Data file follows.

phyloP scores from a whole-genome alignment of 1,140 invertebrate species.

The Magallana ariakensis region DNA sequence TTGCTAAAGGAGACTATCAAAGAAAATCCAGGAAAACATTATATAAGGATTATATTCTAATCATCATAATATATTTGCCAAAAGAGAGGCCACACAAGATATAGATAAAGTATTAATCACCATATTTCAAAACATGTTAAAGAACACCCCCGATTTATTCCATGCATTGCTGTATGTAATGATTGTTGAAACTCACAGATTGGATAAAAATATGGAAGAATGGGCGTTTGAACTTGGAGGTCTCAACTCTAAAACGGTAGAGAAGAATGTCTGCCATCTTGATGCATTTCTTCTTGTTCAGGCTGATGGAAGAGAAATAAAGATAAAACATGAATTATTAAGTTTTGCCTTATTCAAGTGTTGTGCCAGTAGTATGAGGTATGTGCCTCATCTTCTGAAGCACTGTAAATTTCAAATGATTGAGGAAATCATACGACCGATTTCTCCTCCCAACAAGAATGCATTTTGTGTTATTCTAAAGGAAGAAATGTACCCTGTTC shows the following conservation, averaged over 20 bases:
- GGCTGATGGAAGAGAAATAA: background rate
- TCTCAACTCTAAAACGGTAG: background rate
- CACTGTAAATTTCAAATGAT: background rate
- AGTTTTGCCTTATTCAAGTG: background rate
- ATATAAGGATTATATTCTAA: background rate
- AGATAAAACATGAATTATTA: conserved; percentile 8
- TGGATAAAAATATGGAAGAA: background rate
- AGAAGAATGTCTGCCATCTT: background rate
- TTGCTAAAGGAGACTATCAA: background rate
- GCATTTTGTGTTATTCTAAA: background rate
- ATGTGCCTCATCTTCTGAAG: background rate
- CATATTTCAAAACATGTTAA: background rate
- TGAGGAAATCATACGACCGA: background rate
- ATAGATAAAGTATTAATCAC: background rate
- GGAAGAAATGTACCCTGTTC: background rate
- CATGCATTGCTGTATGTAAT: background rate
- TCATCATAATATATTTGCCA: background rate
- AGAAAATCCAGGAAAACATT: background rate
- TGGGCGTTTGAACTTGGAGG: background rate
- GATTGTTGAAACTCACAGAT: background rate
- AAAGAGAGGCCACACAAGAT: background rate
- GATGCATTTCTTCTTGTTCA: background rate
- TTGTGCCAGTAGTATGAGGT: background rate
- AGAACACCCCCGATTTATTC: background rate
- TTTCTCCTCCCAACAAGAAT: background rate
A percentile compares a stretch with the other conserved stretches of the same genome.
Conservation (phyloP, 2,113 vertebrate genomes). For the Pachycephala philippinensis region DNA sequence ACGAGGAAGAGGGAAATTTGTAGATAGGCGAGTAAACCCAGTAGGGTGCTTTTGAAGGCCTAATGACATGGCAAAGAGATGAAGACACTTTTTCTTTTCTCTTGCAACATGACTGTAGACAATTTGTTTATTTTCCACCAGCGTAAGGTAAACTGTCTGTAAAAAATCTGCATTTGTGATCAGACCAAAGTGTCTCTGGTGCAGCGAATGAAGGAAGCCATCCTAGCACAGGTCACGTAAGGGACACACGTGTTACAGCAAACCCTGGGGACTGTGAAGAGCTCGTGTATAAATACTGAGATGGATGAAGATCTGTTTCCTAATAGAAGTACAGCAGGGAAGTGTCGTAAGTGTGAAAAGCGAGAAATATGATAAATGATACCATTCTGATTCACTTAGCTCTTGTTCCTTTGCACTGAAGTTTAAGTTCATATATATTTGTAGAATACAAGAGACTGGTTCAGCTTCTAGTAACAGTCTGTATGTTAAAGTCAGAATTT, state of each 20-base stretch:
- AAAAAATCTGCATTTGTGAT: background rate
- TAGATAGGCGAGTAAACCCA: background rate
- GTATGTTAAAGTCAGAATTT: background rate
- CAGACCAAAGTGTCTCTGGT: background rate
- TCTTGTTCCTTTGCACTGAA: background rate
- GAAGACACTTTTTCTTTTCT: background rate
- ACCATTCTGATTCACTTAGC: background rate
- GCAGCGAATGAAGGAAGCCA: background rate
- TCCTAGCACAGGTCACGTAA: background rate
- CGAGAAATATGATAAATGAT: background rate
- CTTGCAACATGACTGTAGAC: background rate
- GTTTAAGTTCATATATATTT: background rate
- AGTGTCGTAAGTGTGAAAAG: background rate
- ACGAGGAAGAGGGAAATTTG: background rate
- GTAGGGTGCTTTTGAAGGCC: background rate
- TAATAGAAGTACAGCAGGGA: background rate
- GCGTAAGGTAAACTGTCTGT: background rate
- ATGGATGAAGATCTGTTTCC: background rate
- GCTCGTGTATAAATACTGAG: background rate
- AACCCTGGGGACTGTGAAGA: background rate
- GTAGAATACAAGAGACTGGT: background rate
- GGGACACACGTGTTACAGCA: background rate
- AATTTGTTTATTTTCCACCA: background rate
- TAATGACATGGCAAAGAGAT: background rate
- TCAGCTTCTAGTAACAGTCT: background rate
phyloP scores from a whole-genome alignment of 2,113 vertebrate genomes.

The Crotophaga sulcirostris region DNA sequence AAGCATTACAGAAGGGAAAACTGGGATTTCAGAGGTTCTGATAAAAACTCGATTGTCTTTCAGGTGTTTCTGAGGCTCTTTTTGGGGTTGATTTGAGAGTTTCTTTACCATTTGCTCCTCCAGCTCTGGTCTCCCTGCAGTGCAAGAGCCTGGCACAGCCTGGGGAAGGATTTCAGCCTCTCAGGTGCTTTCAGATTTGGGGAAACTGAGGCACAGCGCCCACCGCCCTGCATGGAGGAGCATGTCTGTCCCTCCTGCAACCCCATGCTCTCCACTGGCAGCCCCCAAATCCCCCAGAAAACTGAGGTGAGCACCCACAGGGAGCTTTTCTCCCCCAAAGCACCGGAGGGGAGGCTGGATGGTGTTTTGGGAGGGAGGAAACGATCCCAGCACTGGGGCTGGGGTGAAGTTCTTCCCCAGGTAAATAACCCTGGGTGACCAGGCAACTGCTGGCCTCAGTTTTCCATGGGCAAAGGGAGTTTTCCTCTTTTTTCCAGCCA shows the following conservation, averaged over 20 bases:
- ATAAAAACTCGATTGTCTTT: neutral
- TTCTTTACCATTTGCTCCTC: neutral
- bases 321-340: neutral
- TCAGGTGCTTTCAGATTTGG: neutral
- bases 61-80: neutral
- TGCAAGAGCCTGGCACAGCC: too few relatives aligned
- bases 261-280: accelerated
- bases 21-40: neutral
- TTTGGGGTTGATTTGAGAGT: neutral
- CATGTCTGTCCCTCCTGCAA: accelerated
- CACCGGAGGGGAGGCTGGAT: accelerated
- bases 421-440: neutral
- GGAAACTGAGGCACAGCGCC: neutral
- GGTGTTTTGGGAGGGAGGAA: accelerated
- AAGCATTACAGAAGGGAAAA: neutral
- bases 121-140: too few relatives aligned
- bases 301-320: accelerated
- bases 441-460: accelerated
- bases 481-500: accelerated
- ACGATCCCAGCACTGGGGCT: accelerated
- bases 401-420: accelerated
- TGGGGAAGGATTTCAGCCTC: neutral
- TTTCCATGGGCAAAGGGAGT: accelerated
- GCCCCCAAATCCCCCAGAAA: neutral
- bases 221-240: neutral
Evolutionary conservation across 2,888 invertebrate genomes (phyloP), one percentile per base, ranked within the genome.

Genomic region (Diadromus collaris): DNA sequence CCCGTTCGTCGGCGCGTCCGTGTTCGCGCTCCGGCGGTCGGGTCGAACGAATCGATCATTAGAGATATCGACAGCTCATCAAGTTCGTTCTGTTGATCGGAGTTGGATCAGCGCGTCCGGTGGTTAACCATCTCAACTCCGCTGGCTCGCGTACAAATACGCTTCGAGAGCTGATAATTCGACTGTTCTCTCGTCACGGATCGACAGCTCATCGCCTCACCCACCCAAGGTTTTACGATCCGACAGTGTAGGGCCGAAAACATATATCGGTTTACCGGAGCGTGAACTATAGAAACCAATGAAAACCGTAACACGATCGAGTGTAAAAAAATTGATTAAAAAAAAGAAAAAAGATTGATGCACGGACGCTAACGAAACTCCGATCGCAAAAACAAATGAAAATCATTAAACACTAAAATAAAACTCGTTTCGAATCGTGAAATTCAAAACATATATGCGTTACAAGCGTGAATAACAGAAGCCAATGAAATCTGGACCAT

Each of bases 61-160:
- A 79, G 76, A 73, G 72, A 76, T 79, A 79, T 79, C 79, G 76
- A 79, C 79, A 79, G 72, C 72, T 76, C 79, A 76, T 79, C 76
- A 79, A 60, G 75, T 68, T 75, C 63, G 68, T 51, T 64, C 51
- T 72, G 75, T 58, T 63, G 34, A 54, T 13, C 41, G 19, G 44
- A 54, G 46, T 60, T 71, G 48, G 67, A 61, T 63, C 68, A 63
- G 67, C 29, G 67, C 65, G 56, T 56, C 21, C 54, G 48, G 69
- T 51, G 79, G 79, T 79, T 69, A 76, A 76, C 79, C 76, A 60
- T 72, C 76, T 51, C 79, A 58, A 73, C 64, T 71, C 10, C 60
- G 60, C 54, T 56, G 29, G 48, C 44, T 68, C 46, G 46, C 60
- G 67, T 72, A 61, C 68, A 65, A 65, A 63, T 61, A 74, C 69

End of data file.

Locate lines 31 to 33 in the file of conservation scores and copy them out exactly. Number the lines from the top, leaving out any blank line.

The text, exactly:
- TAGATAGGCGAGTAAACCCA: background rate
- GTATGTTAAAGTCAGAATTT: background rate
- CAGACCAAAGTGTCTCTGGT: background rate